I used to think that the mother in Where the Wild Things Are by Maurice Sendak was quite cruel. Sending a child to bed without any supper? Even for a “wild thing” like Max that seemed kind of harsh. But as an adult, I’m drawn more to the last page and the last 5 words of the book – “and it was still hot”. Even though Max’s mother is clearly exasperated with his behavior, and runs out of patience just around dinnertime, (what mother hasn’t been there!?), she still makes sure he gets a nice, hot supper. In fact, I think now that this hot supper, this tangible evidence of his mother’s love for him, is what draws Max back to his very own room from the land of the wild things. Now I love this book, mostly because of that last page and the way that food is used to represent a mother’s never-ending, life giving love for her son. I also like that this hot supper is a sort of second chance for both Max and his mom. They had a hard day; he misbehaved, she got exasperated, called him a name, and sent him to his room. But in the end, they both know she wouldn’t really let him go to bed without anything to eat, and she even includes a piece of cake with his dinner. If that isn’t a peace offering, then I don’t know what is!
It’s hard to tell from the book exactly what Max’s hot supper is, but it looks to me like a bowl of soup. I never really liked tomato soup growing up, probably because the canned variety tasted too sweet and smooth to me. But since making tomato soup from scratch, with fresh tomatoes, I’ve changed my mind. Using exclusively fresh tomatoes seems to make a soup that is too watery in flavor and texture so this recipe uses a combination of fresh tomatoes, roasted in the oven to get them soft and slightly caramelized, and some canned, crushed tomatoes. I like this combo because you get the flavor of fresh tomatoes, while the crushed tomatoes add some thickness and texture. Roasting the fresh tomatoes releases even more intense tomato flavor and softens them so that they melt right into the soup. I like to add garlic and fresh basil for an extra punch of flavor, but you can easily leave either of both of those out, to fit your family’s tastes.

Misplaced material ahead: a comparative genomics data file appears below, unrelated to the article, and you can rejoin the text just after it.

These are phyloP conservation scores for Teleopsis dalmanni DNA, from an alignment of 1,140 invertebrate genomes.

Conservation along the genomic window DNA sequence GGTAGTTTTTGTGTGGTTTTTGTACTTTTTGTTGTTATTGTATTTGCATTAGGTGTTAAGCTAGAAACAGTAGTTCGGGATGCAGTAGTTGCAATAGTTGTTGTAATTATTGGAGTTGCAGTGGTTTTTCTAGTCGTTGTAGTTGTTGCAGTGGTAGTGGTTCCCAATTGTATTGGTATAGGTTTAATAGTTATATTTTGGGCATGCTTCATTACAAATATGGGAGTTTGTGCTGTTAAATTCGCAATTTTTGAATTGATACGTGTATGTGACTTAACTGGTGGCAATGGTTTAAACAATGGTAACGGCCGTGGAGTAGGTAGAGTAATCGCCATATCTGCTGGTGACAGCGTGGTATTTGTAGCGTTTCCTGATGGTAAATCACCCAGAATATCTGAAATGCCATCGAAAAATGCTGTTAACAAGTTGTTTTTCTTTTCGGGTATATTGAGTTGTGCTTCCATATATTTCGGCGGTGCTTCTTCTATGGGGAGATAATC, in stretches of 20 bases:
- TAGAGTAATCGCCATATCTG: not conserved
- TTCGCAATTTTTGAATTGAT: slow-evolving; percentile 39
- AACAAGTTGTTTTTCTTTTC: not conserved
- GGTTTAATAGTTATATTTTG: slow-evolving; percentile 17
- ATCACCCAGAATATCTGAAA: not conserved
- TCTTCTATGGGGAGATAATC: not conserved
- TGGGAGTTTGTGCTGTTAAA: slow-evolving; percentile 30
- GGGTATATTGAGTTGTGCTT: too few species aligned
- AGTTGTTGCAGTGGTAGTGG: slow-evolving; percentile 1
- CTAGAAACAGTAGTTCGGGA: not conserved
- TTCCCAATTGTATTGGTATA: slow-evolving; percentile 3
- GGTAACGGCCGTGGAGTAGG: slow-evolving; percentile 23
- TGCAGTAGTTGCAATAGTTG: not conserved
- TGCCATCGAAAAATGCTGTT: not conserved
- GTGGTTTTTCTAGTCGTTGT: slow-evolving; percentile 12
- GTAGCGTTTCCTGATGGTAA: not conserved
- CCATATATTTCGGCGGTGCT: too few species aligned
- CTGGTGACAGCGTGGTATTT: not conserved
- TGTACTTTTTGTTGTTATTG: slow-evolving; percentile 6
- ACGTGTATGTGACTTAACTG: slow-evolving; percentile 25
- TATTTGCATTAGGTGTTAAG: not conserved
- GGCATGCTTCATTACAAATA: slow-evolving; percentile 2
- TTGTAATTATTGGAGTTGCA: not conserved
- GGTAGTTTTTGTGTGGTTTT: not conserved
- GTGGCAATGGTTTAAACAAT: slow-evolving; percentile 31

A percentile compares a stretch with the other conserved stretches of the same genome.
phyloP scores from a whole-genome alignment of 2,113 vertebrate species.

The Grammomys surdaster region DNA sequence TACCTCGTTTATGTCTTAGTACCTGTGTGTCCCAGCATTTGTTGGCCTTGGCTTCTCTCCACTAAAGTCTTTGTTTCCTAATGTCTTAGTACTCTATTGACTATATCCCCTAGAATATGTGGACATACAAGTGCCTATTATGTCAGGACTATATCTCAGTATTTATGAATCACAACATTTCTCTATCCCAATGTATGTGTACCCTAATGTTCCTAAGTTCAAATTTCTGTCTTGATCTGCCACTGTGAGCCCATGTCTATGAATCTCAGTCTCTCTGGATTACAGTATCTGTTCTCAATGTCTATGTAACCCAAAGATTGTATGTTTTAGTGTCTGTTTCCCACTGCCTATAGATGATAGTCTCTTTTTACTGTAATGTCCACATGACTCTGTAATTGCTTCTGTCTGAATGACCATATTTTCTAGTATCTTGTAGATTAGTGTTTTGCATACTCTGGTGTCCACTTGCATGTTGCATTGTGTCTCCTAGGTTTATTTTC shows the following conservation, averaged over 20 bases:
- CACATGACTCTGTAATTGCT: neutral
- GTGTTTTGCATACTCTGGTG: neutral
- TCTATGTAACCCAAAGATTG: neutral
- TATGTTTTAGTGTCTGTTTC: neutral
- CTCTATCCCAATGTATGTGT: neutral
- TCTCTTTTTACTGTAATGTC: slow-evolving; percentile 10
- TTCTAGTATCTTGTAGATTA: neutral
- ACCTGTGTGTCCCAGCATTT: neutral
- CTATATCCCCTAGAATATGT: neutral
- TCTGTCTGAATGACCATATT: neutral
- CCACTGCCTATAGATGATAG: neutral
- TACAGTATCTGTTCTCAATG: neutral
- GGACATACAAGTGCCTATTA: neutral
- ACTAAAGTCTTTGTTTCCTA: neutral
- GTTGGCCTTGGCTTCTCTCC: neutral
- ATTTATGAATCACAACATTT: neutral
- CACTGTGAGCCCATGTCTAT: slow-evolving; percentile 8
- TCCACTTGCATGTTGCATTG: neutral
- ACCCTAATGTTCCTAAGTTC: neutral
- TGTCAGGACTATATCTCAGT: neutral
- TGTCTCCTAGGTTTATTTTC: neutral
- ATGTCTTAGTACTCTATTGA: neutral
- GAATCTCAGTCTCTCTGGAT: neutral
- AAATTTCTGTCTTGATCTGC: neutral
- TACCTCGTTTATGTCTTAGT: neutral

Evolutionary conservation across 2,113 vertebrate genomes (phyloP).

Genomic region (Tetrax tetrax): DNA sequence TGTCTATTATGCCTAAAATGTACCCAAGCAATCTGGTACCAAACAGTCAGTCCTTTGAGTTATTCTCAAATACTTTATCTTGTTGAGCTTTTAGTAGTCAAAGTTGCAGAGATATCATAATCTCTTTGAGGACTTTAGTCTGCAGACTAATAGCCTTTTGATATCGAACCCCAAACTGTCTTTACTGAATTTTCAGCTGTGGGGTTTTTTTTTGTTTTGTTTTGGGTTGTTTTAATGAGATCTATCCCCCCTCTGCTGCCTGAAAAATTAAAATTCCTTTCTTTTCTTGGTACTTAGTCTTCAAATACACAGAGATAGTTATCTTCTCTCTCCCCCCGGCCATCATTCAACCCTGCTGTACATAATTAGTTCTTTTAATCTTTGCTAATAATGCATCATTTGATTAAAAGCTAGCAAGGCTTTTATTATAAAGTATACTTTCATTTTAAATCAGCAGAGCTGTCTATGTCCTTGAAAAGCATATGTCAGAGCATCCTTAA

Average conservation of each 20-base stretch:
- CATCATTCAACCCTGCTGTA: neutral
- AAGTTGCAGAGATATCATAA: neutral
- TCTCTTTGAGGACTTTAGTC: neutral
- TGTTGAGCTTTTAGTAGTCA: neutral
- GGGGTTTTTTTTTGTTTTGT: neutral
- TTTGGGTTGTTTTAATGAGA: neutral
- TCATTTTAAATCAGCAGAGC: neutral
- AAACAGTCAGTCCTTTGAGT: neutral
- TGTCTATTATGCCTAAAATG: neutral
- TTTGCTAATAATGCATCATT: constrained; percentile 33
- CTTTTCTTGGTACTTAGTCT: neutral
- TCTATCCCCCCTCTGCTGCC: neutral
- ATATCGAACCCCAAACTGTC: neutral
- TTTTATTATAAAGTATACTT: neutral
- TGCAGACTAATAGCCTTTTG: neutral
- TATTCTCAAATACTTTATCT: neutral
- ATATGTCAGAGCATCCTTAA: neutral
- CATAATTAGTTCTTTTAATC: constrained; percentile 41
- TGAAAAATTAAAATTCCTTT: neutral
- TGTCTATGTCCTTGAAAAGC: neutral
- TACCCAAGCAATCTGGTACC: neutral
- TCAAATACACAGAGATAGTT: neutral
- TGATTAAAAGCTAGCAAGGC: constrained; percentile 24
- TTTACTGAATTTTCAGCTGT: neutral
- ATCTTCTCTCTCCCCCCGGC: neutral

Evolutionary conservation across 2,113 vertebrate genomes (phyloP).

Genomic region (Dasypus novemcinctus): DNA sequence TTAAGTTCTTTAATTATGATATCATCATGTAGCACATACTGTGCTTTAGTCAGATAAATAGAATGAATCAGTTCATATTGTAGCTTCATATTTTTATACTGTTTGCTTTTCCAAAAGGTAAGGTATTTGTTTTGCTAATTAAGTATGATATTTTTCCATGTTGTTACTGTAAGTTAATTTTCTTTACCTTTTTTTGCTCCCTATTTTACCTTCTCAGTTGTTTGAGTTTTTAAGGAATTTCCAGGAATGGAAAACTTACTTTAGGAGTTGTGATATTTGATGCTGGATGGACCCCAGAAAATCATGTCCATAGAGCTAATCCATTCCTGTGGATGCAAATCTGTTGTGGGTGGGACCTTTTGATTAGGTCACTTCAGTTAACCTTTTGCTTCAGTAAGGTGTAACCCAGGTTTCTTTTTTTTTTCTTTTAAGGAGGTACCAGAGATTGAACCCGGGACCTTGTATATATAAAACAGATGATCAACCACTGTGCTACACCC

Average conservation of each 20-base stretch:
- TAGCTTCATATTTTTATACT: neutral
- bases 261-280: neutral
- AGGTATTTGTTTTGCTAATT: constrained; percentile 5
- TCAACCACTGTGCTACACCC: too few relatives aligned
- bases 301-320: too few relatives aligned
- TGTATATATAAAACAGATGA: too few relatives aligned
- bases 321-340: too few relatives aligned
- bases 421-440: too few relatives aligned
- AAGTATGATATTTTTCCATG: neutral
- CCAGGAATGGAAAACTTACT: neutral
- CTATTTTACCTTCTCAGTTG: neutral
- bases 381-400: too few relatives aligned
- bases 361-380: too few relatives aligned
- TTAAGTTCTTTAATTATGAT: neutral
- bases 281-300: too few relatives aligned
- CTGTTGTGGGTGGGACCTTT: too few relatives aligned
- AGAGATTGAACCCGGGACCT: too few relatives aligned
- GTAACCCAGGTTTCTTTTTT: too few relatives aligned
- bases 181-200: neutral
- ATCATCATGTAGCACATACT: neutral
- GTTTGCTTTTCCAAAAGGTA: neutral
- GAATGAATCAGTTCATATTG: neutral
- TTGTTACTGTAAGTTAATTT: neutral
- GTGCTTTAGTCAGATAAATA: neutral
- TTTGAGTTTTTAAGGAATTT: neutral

Roasted Tomato Basil Soup
Yield: 6 servings
Time: 1 hour
1 1/2 pounds fresh tomatoes, quartered
4 Tablespoons olive oil, divided
Kosher salt and freshly ground black pepper
3 garlic cloves, minced
1 28 ounce can crushed tomatoes
1/2 cup loosely packed fresh basil leaves, roughly torn
2 cups vegetable broth
2 cups water
- Preheat oven to 400ºF. On a large sheet pan, toss the quartered tomatoes with 2 Tablespoons olive oil, 1 teaspoon Kosher salt and 1/2 teaspoon freshly ground black pepper. Roast tomatoes in the preheated oven for 30 minutes, stirring once or twice, until they have released a lot of liquid and are starting to brown.
- Once tomatoes are done roasting, heat the remaining 2 Tablespoons olive oil in a large pot or dutch oven over medium-low heat. Add the garlic and cook just until fragrant, about 30 seconds. Add the roasted tomatoes, canned tomatoes, fresh basil, broth and water to the pot. Cover the pot and bring soup to a simmer. Decrease heat to low and simmer for about 30 minutes to allow the flavors to meld.
- Once soup is done simmering, remove it from the heat and use a stick blender to blend the soup in the pot until it is smooth. Alternatively, use a conventional blender, with the lid vented, to blend the soup in 2 batches until smooth. Serve hot. This is wonderful with sourdough toast covered in melted cheddar.